Topeka — Gov. Kathleen Sebelius on Friday endorsed an increase in wind energy production, but called for "restraint" in developing wind projects in the Flint Hills in order to preserve the Tallgrass Prairie.
Energy experts, however, said it would be difficult to develop as much wind energy as Sebelius wants without using the Flint Hills area, which has been cited as potentially one of the top wind energy locations in the nation.
"I think it's encouraging in asking the utilities to look at upping their amount of renewables, but implementing it is going to be tough," said Donna Johnson, a renewable energy consultant who is president of Lawrence-based Pinnacle Technologies.
"Where do you get the wind from is going to be the issue, if you don't use the Flint Hills," she said.
Sebelius described the policy as a balance between protecting the prairie while taking advantage of Kansas' natural high winds to produce electricity.
Her top energy adviser, Lee Allison, said the plan's goal was "to make Kansas the wind capital of the world."
Sebelius wants utilities in Kansas to have 1,000 megawatts of renewable energy installed by 2015. This would amount to about 10 percent of the state's current electricity generation capacity.
But Sebelius also said wind projects should stop for now in an area of nearly half of the Flint Hills. The move is needed, she said, to protect the cultural and scenic qualities of the Flint Hills, which is home to the largest remaining expanse of Tallgrass Prairie.
"I am calling on our utilities and wind energy developers to continue to show restraint on wind energy development in the heart of the Flint Hills," Sebelius said.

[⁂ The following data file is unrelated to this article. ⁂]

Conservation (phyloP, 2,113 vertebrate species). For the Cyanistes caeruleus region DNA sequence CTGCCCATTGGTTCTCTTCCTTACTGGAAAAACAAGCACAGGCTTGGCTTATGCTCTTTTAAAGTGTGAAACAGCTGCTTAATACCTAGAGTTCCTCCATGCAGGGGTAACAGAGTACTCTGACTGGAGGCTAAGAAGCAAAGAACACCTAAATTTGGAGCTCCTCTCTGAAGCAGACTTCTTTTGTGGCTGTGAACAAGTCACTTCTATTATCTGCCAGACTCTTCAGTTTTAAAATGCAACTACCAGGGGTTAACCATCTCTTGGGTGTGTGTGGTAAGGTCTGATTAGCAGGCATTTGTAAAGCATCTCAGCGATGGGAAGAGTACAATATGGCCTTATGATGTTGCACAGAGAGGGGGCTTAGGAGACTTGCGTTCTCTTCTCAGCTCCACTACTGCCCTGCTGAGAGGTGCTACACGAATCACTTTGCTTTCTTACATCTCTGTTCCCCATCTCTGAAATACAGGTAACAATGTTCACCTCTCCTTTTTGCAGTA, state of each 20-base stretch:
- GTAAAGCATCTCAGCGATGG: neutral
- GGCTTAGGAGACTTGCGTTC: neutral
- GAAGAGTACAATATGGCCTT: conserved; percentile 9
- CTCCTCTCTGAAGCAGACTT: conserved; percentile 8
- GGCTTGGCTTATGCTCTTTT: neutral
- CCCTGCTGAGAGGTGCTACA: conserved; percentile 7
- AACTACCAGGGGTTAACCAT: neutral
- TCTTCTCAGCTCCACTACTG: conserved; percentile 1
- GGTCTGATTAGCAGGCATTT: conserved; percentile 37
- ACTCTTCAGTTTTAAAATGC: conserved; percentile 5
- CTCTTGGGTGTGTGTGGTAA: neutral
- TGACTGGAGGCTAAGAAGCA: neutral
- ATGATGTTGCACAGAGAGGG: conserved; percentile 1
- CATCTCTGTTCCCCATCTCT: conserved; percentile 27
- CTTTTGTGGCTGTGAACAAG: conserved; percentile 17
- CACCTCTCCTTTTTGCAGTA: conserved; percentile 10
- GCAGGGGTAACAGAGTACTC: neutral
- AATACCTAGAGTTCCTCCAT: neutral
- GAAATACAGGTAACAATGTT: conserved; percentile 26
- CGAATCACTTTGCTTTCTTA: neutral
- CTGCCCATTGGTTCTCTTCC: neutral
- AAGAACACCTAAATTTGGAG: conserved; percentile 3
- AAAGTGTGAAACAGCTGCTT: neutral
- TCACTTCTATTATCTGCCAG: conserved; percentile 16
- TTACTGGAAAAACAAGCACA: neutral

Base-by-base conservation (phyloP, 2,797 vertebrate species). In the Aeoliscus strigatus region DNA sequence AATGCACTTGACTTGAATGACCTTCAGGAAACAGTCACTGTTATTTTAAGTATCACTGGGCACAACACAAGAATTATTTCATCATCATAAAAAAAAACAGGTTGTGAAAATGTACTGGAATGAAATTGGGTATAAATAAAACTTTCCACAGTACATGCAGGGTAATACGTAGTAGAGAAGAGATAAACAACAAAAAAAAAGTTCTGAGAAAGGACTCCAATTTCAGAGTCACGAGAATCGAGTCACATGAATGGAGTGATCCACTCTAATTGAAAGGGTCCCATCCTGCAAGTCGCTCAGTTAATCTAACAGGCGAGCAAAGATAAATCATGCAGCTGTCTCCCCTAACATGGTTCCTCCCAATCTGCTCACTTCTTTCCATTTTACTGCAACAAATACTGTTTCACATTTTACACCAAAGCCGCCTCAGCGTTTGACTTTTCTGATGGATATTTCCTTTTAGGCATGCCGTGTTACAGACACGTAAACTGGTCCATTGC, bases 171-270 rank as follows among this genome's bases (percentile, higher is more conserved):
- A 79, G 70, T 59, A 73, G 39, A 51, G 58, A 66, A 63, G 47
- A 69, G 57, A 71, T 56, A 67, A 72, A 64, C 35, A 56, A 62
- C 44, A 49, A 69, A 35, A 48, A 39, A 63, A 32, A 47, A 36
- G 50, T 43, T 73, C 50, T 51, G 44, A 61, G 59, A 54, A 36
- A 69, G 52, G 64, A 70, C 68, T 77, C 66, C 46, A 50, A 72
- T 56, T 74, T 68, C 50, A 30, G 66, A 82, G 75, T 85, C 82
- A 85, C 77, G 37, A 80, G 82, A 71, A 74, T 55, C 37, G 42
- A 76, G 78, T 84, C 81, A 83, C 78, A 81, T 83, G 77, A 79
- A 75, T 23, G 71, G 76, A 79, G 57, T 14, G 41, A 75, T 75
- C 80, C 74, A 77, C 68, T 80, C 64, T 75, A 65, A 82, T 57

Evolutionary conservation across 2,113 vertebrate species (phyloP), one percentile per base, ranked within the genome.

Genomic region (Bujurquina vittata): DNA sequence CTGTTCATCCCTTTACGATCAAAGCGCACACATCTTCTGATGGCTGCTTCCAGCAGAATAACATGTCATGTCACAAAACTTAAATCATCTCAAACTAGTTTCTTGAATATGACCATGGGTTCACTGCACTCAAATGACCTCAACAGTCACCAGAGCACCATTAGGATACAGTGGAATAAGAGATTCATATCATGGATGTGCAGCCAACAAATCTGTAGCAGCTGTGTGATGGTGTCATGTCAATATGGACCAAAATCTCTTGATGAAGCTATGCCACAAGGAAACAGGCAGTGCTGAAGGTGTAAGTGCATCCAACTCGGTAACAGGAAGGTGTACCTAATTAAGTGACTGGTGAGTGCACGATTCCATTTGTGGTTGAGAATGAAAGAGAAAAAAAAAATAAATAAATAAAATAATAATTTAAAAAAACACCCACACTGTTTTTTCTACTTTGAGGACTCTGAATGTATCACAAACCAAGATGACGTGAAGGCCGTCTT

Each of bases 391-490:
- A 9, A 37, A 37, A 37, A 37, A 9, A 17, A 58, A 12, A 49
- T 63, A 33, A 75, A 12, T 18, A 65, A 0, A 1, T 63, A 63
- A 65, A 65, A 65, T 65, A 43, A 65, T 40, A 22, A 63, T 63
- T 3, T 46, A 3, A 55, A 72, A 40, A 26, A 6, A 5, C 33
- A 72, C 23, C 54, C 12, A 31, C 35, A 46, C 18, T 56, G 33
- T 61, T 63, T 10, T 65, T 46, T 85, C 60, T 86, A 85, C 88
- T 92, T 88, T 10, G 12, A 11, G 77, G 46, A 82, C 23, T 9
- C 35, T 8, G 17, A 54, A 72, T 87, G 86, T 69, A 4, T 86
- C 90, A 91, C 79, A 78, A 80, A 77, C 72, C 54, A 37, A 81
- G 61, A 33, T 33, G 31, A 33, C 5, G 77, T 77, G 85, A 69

Of the Flint Hills' 9,680 square miles, which run the width of the state, Sebelius designated 4,670 square miles as an area where wind projects should be held back.
That area is bounded by U.S. Highway 24 to the north, Kansas Highway 77 to the west, U.S. Highway 400 to the south and Kansas Highways 99 and 4 to the east.
When the policy was first recommended in November, some wind developers said it essentially shut down potential projects.
One of those was a 120-megawatt wind farm in Morris County being developed by JW Prairie Windpower of Lawrence.
But Allison, Sebelius' energy adviser, said wind projects were being put on hold because wind energy developers haven't been able to find energy buyers in the designated area.
"We have not shut down the Flint Hills," he said. Officials with JW Prairie Windpower could not be reached for comment.
But Johnson, the renewable energy consultant, said energy buyers scattered when word of the policy recommendations were made public.
"Until the governor gives the go-ahead in the Flint Hills, the utilities will not buy power from projects in the Flint Hills," Johnson said. "They're not going to go against her wishes."
Sebelius urges counties to develop siting rules and processes to evaluate wind energy proposals in the Flint Hills.
Many landowners, environmentalists and outdoors enthusiasts have opposed wind farms in the Flint Hills because placement of the giant turbines tear up the Tallgrass Prairie and block the scenery.
Sebelius' energy plan also calls for:
- A state budget request of $800,000 to match federal funds for purchasing conservation easements from willing landowners.
- Allowing counties to develop rules and processes for evaluating wind energy proposals.
- An assessment by the Kansas Department of Commerce on tourism, wind energy and other economic development opportunities in the Flint Hills.
- An analysis of the impact of requiring state facilities to acquire 2.5 percent to 5 percent of their electricity from renewable energy sources.
- Urging Congress to extend federal tax credits for wind energy.